“Go, Bunnies, Go!” – A springtime automataby
I started with just two bunnies and then look what happened!
The outer ring of bunnies jumps three times while bunnies in the inner ring jump only two times. All the bunnies must dive into the burrow at exactly the right time or they’ll bang their little bunny heads!
See here for a video of the automata in action: https://youtu.be/qjkFrhv4enk
This automata is an advanced print. You’ll need good knowledge of optimal print settings for your machine and the skills and tools to do some post-print processing.
This assembly video (https://youtu.be/wfsd5Y0_sJE) is for a similar cam-based kinetic sculpture: https://youtu.be/wQxTIqx9OIY . The only difference is that this bunny automata has a modular cam assembly.
The attached pictures also show the automata in various stages of assembly.
This automata is an entry into the Spring 2022 Thangs #MakerMadness design competition.
Print as many of the “Follower (Thin Neck)” and “Bunny” files as you want. The model shown has six in each ring for a total of twelve.
Print one of each of the remaining files. Carefully remove any burrs or imperfections in the print especially on surfaces that move against one another.
The “Spinning Terrain” prints best upside-down with tree supports. When removed, the tree supports leave a nice textured “ground” surface. The hex attachment also prints best when oriented upwards.
The critical bit of cleanup here is that the “followers” slide perfectly through the guides in the “lid.” If there is either too much friction or too much slack the machine will jam.
Lubricate any moving surfaces with Vaseline prior to assembly.
Assemble the crank. Place the “grip pin” through the hole in the “crank” and secure it in place with the “grip.” The grip should be able to spin freely on the crank.
Put the cam assembly together. Push the “Outer Bunny Cam” and “Inner Bunny Cam” on to the “Cam Support and Bevel Gear.” In order to achieve proper timing of movement, the cams must be placed on the cam support in the proper orientation. To find the right orientation, align the ridge on the posts of the “Spinning Terrain” and “Cam Support and Bevel Gear” and position the cams such that the lowest point of the cam coincides with the borrow that the bunnies dive under. Place the cam assembly in the “Base.”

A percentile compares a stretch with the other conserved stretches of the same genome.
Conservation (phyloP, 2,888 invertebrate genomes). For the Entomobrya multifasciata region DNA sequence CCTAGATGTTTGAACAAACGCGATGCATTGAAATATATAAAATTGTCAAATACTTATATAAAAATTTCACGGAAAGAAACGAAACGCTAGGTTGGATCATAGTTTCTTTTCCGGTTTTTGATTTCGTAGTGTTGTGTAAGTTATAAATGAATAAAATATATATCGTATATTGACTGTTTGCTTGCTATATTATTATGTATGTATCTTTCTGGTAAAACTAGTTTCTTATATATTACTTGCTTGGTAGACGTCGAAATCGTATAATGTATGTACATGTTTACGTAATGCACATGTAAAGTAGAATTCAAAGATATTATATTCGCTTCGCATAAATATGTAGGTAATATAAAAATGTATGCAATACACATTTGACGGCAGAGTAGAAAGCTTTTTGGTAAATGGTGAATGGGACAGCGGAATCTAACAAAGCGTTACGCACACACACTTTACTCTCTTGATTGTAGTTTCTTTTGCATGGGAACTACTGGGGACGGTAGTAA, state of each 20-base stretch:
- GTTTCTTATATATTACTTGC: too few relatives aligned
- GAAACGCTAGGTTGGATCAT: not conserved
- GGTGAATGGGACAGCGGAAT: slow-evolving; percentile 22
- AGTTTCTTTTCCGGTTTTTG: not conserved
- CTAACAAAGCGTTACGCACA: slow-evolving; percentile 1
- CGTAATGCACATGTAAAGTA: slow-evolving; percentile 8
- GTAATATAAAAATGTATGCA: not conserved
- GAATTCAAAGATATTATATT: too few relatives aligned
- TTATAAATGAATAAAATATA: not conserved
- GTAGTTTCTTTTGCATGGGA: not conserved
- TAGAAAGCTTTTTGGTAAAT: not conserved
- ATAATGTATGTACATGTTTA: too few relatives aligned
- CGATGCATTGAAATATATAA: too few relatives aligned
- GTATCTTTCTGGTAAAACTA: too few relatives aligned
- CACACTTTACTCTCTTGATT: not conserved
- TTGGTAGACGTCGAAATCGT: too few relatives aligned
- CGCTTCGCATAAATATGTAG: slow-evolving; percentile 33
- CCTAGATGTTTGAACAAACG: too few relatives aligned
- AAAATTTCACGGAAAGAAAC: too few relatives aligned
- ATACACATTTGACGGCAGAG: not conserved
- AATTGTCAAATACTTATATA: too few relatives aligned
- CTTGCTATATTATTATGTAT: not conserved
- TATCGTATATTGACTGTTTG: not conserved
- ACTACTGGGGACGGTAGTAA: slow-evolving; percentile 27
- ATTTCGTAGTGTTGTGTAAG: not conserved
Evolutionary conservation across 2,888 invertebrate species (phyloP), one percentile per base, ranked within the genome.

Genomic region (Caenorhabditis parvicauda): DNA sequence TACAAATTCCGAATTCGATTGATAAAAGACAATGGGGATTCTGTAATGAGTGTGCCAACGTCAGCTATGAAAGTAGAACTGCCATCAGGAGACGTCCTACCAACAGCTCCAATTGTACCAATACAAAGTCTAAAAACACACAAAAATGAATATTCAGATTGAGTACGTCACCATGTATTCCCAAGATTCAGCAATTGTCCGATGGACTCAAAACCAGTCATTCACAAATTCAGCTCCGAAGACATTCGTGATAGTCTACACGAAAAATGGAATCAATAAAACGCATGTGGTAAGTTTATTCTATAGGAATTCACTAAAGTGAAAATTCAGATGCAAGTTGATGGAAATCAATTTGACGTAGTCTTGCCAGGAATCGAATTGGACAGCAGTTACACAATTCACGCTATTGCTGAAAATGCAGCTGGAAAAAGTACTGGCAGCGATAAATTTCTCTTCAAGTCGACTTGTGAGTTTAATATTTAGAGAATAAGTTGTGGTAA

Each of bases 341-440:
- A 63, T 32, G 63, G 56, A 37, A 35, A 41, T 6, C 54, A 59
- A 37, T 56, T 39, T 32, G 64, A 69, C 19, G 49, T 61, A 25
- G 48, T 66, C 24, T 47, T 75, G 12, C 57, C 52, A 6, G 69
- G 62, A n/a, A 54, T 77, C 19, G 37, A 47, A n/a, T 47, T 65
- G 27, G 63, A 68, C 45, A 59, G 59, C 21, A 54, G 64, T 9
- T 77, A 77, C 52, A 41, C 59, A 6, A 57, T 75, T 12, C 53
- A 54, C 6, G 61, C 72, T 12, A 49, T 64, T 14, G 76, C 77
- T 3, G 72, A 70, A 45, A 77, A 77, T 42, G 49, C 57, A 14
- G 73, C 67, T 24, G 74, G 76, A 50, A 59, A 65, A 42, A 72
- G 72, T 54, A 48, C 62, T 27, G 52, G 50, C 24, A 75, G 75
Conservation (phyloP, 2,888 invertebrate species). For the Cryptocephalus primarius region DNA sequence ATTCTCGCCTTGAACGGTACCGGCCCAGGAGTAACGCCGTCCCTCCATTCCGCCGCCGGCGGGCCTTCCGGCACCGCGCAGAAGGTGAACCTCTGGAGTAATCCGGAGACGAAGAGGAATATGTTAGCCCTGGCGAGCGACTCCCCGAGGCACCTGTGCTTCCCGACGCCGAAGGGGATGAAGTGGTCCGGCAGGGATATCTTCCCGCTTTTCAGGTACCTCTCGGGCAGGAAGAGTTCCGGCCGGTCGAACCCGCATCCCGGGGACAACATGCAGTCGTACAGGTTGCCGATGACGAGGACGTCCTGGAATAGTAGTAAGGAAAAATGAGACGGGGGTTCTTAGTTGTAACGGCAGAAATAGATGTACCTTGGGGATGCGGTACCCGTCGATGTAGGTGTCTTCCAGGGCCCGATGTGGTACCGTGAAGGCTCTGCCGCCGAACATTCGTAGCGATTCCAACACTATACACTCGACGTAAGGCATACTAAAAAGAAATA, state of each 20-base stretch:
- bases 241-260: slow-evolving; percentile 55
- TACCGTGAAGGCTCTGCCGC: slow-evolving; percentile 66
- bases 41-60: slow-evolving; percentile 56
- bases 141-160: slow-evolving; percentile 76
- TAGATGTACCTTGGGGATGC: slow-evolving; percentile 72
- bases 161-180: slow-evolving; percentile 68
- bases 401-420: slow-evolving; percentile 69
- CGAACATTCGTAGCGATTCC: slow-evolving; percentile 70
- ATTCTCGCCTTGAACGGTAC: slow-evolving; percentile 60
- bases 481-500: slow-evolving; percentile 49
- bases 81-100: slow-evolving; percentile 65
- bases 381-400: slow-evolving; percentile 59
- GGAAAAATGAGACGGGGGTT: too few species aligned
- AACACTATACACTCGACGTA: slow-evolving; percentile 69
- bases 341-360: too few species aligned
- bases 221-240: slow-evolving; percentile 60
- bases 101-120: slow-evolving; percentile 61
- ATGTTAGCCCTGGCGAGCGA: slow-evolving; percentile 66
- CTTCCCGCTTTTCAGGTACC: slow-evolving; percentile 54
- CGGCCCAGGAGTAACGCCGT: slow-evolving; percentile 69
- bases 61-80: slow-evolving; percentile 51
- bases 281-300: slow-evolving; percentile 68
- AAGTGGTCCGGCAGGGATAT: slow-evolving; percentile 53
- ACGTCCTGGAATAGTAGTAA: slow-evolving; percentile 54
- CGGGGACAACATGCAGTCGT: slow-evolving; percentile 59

Place the “Drive Bevel” inside the base against the hole in the side wall, ensuring that the teeth are properly meshed with the larger bevel gear. Attach the crank assembly from the outside.
The next step is the trickiest. Insert the ball end of one of the “followers” into the cam. You will notice that there are two flat face on the ball. These flat faces permit the ball to be pushed into the cam slot in one direction only, and then to be locked in place with a 90-degree turn. Hold the “Double Track Lid” slightly above the top of the base and push the square end through. Do this with all followers. It’s tricky but doable!
Once all the followers are in place, seat the “Double Track Lid” onto the “Base” and secure in place with the “Lid Screw Top.”
The next step is to secure the “Spinning Terrain” apparatus on to the visible end of the “Cam Support and Bevel Gear”. Notice that there are identical ridges on the ends of both. These ridges need to line up in order for the “Spinning Terrain” apparatus to be timed properly with the cam-driven bunnies. They also allow for the “Compression Collar” to hold them precisely and securely together. Slide the “Compression Collar” over one of the ends. Insert the male hex of the “hoops” into the female hex of the cam and twist the “Compression Collar” in place. The compression collar is not always needed, but it does help to reduce wiggle.
Stick the bunnies on the followers
You may need to do some filing and shaping if there are any misalignments
Turn the crank and hope that the little bunnies don’t hit their little bunny heads!